Recently I got a PDF of a filk songbook which I had contributed to. More precisely, the email said I was getting it, but there was no sign of an attachment. I wrote back to the editor who’d sent it, and she insisted it was there. Digging it out of the message revealed to me a whole new way of messing up email formats.
A quick look at the message source showed that there really was an attachment with Content-Type of “application/pdf” which took up well over 90% of the message. The question was why Thunderbird didn’t show it to me.
There’s now a JHOVE PNG module on my GitHub site. The relevant new classes are
com.mcgath.jhove.module.PngModule and everything in the package
com.mcgath.jhove.module.png. I could have continued from Lauri’s code as I mentioned in my previous post, but I like a more factored approach, so I continued with my own code, which has a separate class for each chunk type. Take a look at the top-level file FORKNOTES for what I’ve been doing.
It does a pretty decent job of validating files and extracting metadata now, but some chunk types are still ignored, and there are some design decisions on the extracted metadata that I’m not sure about yet. Also, JHOVE modules usually have a lot of metadata about themselves, and that’s not complete yet. If anyone wants to play with it, keeping in mind that it’s not stable code yet, please do and submit issue reports for bugs and suggestions.
As you’ve doubtless notice if you follow this blog or my Twitter feed, I’ve made two video courses and put them up on Udemy.com. You may be wondering why I’m doing this, especially if you know how much I hate being on camera.
Several steps have led to my being here. One is that the more gray hair you have, the more likely clients and employers are to assume the gray matter has leaked out of your brain, even though that’s nonsense. So I have to find other sources of income. I’ve been doing writing, including the book Files that Last, and having some successes there. Many people, though, like video learning, and turning written material into video presentation isn’t a huge step. I liked the arrangements Udemy offered, so I’ve given it a try.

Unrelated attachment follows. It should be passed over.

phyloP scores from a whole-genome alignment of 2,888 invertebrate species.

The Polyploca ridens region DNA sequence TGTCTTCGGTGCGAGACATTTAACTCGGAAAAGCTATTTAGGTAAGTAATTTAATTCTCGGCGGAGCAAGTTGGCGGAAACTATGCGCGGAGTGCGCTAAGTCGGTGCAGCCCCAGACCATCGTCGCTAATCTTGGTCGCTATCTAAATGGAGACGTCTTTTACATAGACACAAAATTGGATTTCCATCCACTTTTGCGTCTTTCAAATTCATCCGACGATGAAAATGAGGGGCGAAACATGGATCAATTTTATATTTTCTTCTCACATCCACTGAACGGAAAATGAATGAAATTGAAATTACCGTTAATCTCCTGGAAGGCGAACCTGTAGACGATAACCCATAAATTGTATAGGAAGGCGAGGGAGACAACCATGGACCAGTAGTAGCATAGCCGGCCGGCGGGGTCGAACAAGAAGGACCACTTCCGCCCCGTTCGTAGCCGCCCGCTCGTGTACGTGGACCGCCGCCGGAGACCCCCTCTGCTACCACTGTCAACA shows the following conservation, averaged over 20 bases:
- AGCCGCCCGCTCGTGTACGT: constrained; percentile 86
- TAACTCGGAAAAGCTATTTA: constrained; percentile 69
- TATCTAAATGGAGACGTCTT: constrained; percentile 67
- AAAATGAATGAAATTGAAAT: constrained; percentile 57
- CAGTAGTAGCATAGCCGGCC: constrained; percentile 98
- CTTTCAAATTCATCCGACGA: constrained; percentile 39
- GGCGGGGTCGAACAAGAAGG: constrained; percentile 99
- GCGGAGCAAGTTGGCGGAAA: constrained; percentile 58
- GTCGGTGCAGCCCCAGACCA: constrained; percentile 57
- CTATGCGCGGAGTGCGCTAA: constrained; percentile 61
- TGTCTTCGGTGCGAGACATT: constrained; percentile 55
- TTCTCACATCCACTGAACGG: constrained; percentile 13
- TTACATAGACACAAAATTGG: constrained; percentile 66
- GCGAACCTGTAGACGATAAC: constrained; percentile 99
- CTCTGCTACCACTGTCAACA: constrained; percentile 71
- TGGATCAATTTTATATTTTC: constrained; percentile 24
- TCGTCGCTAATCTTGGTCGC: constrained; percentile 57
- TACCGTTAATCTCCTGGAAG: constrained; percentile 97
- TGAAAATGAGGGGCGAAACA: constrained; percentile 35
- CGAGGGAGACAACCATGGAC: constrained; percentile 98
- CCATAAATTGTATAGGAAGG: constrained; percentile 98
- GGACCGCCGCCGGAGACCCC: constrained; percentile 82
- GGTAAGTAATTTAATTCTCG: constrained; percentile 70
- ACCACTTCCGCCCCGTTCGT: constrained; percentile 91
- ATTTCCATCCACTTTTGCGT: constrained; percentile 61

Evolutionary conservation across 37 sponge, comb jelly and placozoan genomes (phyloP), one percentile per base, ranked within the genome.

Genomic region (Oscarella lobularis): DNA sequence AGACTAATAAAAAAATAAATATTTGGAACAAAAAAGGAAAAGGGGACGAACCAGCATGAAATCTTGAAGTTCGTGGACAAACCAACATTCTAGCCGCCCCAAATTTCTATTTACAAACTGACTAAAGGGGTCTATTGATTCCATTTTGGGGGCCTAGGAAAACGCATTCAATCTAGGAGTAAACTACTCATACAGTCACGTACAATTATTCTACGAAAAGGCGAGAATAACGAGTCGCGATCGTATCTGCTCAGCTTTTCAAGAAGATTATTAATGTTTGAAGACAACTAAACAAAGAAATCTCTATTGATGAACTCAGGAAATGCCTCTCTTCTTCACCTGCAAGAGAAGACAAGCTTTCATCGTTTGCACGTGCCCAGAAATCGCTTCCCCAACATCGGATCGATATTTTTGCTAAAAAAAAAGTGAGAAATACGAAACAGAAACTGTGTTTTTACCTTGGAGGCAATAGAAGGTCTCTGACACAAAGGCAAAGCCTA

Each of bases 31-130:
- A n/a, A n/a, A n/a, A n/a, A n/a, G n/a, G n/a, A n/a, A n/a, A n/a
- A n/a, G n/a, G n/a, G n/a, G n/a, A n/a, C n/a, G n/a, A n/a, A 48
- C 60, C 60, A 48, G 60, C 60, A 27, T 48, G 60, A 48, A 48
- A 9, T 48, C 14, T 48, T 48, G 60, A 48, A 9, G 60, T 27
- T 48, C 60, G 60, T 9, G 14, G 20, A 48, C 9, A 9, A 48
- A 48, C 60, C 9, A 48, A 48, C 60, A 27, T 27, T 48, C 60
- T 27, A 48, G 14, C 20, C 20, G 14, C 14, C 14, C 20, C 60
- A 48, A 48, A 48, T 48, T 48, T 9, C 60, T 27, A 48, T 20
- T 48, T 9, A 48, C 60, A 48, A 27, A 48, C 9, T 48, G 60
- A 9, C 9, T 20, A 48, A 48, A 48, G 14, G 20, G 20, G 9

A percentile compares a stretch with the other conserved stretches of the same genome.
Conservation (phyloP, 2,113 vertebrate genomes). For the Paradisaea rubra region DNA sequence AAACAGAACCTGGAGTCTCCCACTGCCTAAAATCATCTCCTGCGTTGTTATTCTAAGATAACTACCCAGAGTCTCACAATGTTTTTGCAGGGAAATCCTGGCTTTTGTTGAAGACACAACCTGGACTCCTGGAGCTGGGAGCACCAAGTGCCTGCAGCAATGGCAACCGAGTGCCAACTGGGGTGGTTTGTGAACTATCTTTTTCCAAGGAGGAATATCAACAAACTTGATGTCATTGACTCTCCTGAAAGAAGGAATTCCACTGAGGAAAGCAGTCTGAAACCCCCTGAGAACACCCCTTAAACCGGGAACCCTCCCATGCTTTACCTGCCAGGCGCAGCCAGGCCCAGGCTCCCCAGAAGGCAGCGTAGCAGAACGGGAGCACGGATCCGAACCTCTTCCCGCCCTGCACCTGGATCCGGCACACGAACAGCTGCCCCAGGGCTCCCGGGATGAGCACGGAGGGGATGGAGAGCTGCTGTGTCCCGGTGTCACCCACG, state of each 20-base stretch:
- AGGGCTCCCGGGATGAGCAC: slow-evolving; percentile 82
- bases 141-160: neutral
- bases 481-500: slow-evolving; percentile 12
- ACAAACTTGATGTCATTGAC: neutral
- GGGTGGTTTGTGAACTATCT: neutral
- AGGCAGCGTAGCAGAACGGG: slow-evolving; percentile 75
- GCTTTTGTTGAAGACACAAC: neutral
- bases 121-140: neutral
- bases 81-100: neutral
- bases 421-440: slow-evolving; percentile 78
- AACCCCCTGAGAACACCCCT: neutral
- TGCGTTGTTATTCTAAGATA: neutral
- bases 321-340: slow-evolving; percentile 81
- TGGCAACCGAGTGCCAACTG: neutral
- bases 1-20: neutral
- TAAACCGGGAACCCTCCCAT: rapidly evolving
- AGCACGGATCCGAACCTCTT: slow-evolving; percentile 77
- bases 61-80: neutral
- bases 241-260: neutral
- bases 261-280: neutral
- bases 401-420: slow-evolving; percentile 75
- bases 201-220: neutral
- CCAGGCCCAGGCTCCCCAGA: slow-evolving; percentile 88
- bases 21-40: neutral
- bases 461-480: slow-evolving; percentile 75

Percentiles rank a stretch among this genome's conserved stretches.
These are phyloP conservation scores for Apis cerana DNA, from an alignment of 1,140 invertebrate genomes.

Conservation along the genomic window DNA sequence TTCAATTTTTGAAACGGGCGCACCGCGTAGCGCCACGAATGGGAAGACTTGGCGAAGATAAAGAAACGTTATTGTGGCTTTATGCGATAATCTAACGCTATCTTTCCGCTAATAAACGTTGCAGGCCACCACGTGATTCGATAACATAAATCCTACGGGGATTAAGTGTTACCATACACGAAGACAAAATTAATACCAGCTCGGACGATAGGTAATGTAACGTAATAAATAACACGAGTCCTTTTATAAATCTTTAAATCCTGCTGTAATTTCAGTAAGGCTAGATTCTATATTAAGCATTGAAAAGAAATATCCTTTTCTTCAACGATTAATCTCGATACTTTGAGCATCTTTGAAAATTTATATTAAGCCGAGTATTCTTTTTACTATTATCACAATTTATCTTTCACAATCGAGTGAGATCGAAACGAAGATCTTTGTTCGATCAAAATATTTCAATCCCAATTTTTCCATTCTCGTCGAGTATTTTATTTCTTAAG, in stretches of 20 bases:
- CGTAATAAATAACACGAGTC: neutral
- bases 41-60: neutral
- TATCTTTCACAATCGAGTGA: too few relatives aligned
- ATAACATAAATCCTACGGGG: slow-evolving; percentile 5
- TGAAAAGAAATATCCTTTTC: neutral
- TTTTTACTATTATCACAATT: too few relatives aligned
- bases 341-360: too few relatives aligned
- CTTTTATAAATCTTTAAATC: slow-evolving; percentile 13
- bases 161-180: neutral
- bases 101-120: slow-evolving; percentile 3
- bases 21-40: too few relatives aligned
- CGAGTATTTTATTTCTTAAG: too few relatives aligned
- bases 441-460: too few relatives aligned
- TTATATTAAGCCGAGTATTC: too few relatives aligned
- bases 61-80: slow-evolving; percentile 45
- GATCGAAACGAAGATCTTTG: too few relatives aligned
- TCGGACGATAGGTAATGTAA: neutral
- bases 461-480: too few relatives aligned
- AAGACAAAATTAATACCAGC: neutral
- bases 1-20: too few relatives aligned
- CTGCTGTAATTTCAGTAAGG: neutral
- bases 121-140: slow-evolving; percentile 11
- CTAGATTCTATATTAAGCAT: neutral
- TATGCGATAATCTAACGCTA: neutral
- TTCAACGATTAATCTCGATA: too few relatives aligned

Posted in Personal
Tagged Udemy, video
The video course which I’m developing on “File Format Identification Tools” is almost ready to submit to Udemy. I’m holding off for a little more work at the Open Preservation Foundation on JHOVE, because some user interface details are going to change from the current beta (1.12 beta). The other tools covered will include file, DROID, ExifTool, and Apache Tika. This course should be useful to both students and professionals who want to learn how to use the tools.
For my upcoming course on File Format Identification Tools, Udemy wants me to provide a graphic. Here’s what I’ve come up with, applying Udemy’s quality standards. I don’t claim to be a graphic designer, but I think it’ll do the … Continue reading
Just to keep everyone up to date on what I’m doing professionally:
Currently I’m back in consulting mode, offering my services for software development and consultations. Those of you who’ve been following this blog regularly know I’ve been working with libraries for a long time and I’m familiar with the technology. I’ve updated my business home page at garymcgath.com and moved it to new hosting, which will allow me to put demos and other materials of interest on the site.
The key to success is, of course, networking. so if you happen to hear of a situation where my skills could be put to good use, please let me know.
I’ve put the format-reg-browser project up on Github, in case anyone wants to play with the code. This is the first time I’ve committed code to any kind of Git site, but it looks as if the code’s really there. Let me know if there are any problems.
Personal note: I’m now on LinkedIn and looking for contract software development work starting in September.
Today I’m launching a new tech blog, called “Files That Last.” As you might guess, its subject is digital preservation. Why do we need another preservation blog? Perhaps “we” don’t, where we’re mostly people closely connected with libraries and archives, but it’s a topic that’s ripe for more attention from the general computer-tech community, as everyone relies increasingly on computer files for long-term memory. Its focus will be practical guidance. Since it’s a solo operation, I’ll be able to say things the Library of Congress really shouldn’t.
I’ll be running that blog on a more regular schedule than this one, with weekly posts. Please drop by, and if you like what you see please spread the word.
It’s been a while since I’ve posted here. One reason is that I’ve been working on a book proposal and gotten a favorable preliminary response from a publisher. Hopefully I’ll have good news to announce here soon.
In the meantime, I’m using Google+ and enjoying it. If you want to find me, I’m here. I wouldn’t mind connecting up with other people in the digital preservation world.